Why does financial wellbeing matter in the workplace?
Financial wellbeing is becoming an active focus in the world of business and HR, but making transformational changes to support employees better can be difficult.
In its broadest sense, financial wellbeing is about having enough money to meet your needs now and in the future; but it's also about having control over your finances so you can make decisions that are right for your life without worrying about the cost.
As an employer, supporting your employees' financial wellbeing makes good business sense. Beyond being the ethical thing to do, it can have a dramatic impact on employee engagement, retention, and productivity; hard benefits that can be tracked and
The facts speak for themselves:
52% of Brits are forced to source extra cash each month to see them through to payday
Employees are looking for a less transactional and more collaborative relationship with their employers
Times are hard right now.
The reality of tackling your finances and making important lifestyle choices can be daunting. Especially when millions of households across the country are facing a cost of living crisis due to soaring energy costs and inflation raising food prices outstripping wage growth.
Without a doubt, households are feeling the squeeze.
New research shines a light on payday spending patterns
The British public are spending money faster than ever before with a new poll of 2,000 UK adults showing that 43% of their disposable income is spent within 24 hours of payday.
The research, carried out by online loan comparison site Moneywise, found that 60% of Brits have less than £100 in their bank account before payday.
The research also shows that 52% of Brits are forced to source extra cash each month to see them through to payday. Paying debts is the biggest payday expense for 1 in 3 Brits.
A quarter of 25–34-year olds spend half their income on payday, with 32% doubling their spending.
These findings demonstrate a worrying trend about how we’re managing our money in the UK today. In fact, the research found that 25–34-year olds use payday loans and short-term instalment borrowers the most— an indication that many young people are struggling to balance their finances and cover their costs from one month to the next.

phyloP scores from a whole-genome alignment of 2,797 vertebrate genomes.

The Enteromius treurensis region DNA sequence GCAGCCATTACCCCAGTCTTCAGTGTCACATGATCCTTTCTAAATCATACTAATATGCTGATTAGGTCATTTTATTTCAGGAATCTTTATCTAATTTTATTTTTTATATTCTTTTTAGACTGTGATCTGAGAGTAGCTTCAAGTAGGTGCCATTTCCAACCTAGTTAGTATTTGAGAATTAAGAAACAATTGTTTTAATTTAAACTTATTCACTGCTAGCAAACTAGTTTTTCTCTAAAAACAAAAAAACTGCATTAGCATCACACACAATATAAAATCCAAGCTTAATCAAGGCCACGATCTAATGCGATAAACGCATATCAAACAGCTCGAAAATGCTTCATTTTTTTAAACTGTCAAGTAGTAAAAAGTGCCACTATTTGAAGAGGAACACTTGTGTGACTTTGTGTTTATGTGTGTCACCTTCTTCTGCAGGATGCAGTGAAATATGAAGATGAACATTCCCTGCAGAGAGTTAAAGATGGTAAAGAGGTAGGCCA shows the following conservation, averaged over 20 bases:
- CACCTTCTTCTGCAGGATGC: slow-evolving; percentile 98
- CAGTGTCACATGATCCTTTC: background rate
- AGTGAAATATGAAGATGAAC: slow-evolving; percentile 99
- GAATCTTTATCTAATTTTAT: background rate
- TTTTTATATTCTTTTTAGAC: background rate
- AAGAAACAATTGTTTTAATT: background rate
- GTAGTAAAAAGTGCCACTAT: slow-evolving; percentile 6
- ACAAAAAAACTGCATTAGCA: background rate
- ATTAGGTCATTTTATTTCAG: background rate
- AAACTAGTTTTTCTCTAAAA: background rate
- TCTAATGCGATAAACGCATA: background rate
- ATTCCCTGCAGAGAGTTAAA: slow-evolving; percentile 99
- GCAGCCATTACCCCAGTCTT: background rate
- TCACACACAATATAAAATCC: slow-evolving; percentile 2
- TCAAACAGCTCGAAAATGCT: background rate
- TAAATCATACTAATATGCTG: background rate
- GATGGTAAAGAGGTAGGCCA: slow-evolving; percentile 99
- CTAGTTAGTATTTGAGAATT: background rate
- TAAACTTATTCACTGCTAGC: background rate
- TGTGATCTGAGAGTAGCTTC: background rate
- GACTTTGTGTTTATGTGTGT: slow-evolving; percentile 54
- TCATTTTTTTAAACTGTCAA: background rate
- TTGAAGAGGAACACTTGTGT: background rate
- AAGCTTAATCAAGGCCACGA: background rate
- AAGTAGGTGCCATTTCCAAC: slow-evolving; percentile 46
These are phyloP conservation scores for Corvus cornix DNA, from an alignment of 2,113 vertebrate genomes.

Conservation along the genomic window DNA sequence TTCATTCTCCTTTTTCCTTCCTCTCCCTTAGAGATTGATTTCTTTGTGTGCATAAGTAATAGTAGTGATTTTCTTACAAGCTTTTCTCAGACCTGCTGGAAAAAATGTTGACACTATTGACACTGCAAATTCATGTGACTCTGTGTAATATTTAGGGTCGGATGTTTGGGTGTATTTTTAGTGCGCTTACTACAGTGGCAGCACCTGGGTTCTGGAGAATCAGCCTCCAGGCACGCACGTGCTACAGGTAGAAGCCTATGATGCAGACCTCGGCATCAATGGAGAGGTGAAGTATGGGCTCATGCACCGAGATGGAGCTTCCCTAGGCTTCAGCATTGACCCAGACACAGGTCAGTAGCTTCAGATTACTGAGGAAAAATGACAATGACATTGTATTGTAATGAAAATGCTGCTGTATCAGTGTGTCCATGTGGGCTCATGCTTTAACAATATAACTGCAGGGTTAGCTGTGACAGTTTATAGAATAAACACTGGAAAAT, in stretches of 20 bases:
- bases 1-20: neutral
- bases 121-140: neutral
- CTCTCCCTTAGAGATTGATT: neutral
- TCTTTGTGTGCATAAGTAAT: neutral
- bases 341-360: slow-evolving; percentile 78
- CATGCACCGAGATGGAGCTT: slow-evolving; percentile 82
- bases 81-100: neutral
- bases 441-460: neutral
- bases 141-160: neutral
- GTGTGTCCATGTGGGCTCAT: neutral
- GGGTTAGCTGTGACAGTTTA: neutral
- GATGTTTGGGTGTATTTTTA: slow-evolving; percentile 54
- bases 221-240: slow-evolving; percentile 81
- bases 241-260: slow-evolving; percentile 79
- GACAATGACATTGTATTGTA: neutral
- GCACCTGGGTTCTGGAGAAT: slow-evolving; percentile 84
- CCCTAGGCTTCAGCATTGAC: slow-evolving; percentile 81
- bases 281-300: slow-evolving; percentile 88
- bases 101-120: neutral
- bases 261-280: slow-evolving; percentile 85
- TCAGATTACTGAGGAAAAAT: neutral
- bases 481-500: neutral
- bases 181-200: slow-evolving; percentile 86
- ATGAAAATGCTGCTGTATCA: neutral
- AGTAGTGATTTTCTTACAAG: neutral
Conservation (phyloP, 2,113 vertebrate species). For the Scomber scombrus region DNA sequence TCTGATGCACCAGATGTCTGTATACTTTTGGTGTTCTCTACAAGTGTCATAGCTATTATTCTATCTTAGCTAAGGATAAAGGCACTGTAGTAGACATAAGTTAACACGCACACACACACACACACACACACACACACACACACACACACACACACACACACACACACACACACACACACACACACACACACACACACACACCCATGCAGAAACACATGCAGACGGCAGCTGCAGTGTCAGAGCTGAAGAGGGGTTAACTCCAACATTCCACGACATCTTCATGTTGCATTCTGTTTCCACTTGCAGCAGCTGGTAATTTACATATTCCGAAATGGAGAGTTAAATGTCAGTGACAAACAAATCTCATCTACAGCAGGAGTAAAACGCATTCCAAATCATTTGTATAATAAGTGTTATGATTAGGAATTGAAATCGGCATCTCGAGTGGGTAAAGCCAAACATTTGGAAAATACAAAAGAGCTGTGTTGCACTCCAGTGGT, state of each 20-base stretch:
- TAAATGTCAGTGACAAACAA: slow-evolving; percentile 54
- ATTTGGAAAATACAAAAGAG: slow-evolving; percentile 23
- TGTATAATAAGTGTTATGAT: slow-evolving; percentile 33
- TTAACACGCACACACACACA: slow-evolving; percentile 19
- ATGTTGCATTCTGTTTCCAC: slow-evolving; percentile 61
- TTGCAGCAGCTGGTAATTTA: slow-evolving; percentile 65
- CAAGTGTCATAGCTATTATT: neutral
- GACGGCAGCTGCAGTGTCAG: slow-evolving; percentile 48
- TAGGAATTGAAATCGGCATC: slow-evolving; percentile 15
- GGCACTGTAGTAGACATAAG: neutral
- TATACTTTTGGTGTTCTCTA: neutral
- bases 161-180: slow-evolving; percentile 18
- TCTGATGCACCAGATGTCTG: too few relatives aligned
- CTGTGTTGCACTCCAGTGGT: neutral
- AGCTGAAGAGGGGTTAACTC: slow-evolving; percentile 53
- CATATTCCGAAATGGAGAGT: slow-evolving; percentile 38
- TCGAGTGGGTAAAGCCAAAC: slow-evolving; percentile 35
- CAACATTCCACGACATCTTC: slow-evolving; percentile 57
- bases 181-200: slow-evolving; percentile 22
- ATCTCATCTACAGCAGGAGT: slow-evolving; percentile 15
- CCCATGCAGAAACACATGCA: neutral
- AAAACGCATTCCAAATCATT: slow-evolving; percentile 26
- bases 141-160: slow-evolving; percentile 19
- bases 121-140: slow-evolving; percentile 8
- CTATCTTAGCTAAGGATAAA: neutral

In short, financial wellbeing is becoming increasingly important in the workplace, whether employers or employees realise it or not.
Should companies be helping their employees?
Understanding that your employees face many of the same cash flow issues that your business does, and taking steps to help them overcome these is vital to support your employees’ wellbeing and a happy workplace culture.
Employees who are in financial hardship may be reluctant to open up about the challenges they face, often absorbing the stress and depression that comes along with this. At work, this can lead to lower productivity levels and increased absenteeism.
However, the symptoms of poor financial wellbeing can be avoided with the right support from employers.
Businesses can provide this support by:
- increasing the frequency of pay to help ease cash flow problems until payday;
- providing employees with an open forum to raise the problems they’re facing; and
- encouraging the use of third-party resources, such as StepChange, to help with problems the business is not set up to support.
Hi is a financial technology company with a purpose-driven commitment to make the world financially stronger by providing access to finance for those that need it most.
For employees, Hi offers more frequent access to earned pay, either weekly via payroll or daily via our card product. With Hi, employees are never more than a week away from being paid, so they don’t have to countdown to the end of the month or look to expensive short-term options such as payday loans.